Gastroscopy: A physician passes a long flexible tube with a tiny video camera on the end (endoscope) through the patient’s mouth and down the esophagus to the stomach to look for the presence of inflammation or ulcers. If necessary, the physician removes a small sample of tissue (biopsy) for further testing.
Tests for H. pylori: There are several tests available to detect Helicobacter pylori infection. These include a simple breath test, checking the blood for antibodies to the bacteria, or examination of stomach biopsies.
Dietary and Lifestyle Modifications
Physicians often recommend lifestyle and dietary changes for persons with ulcers in addition to medications, until complete healing occurs. Patients should avoid certain foods and beverages such as chocolate, coffee, alcohol, fatty foods, peppermint, citrus fruits and juices, tomato products, pepper, mustard, and vinegar during healing. Eating smaller meals that are more frequent may also control symptoms better. Smoking cessation is important, as smoking inhibits ulcer healing. You should also not take NSAIDs, such as aspirin or ibuprofen. Your physician will probably lift any dietary restrictions once your ulcers have healed.
The cause of your ulcer will determine the type of medical treatment that your physician recommends. If caused by NSAID use, then your doctor may discontinue prescribing NSAID medication, may suggest a different pain medication, or may continue NSAID use and add another medication to protect your stomach and duodenum, such as a proton pump inhibitor (PPI), which blocks stomach acid production.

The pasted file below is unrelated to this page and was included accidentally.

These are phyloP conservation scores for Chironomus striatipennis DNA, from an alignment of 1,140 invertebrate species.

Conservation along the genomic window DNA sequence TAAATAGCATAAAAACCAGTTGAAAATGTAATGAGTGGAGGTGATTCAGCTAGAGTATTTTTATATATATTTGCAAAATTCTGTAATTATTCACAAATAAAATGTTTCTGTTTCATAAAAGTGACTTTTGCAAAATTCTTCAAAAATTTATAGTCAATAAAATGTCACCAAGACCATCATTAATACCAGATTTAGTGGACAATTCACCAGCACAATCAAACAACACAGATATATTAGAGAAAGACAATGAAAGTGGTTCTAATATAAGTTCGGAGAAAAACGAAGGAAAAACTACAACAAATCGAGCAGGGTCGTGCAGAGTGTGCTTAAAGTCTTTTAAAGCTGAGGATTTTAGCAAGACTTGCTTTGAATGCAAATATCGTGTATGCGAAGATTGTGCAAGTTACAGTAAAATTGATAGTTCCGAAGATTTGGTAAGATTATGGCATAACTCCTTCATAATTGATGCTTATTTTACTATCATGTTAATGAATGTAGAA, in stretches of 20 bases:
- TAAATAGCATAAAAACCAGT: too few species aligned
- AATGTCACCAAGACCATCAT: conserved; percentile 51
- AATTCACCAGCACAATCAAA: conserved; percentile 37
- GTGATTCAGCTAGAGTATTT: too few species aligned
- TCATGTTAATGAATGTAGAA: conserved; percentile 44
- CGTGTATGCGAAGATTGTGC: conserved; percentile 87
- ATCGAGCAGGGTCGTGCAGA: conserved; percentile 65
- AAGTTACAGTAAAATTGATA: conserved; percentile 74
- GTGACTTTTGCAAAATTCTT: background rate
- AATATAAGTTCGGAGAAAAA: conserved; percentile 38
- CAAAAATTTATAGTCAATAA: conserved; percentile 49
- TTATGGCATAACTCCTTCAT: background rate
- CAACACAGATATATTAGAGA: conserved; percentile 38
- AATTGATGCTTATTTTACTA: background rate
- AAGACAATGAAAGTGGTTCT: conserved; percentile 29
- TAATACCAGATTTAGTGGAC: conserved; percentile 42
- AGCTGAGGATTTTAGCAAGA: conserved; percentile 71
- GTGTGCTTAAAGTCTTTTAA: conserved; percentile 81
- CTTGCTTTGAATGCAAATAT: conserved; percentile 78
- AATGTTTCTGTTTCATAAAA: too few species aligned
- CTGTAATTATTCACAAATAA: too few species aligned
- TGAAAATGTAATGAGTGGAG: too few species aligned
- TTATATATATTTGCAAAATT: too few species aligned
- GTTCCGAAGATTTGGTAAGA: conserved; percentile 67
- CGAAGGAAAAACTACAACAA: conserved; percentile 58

If H. pylori infection is the cause of your ulcer, then your doctor may prescribe a treatment plan to kill the infection while reducing the acid in your stomach. Usually, this is a combination of one or more antibiotics (to kill the bacteria) plus a PPI. It is important to follow the treatment plan exactly as your doctor prescribes. This treatment can permanently cure 80-90% of peptic ulcers.
Some of the common antibiotic medications prescribed for treatment of ulcers caused by H. pylori infection include amoxicillin, clarithromycin, tetracycline, and metronidazole. It is important to take antibiotic prescriptions until they are complete. This helps prevent the growth of superbugs (more resistant bacteria) that might make subsequent infections more difficult to treat.
Usually a PPI is prescribed along with an antibiotic. The PPIs work by blocking an enzyme necessary for acid secretion. These include omeprazole (Losec®), lansoprazole (Prevacid®), pantoprazole sodium (Pantoloc®), esomeprazole (Nexium®), rabeprazole (Pariet®), pantoprazole magnesium (Tecta®), and dexlansoprazole (Dexilant®).
Acquiring H. pylori infection during childhood is common and individuals carry it throughout their lives, often without consequence. Transmission within a family is very rare and indiscriminate screening for H. pylori is unnecessary.
To help ensure that you remain ulcer-free, it is important to take all of your medication exactly as your physician prescribes, even if you begin to feel better part way through treatment. Re-infection after successful eradication of H. pylori is uncommon.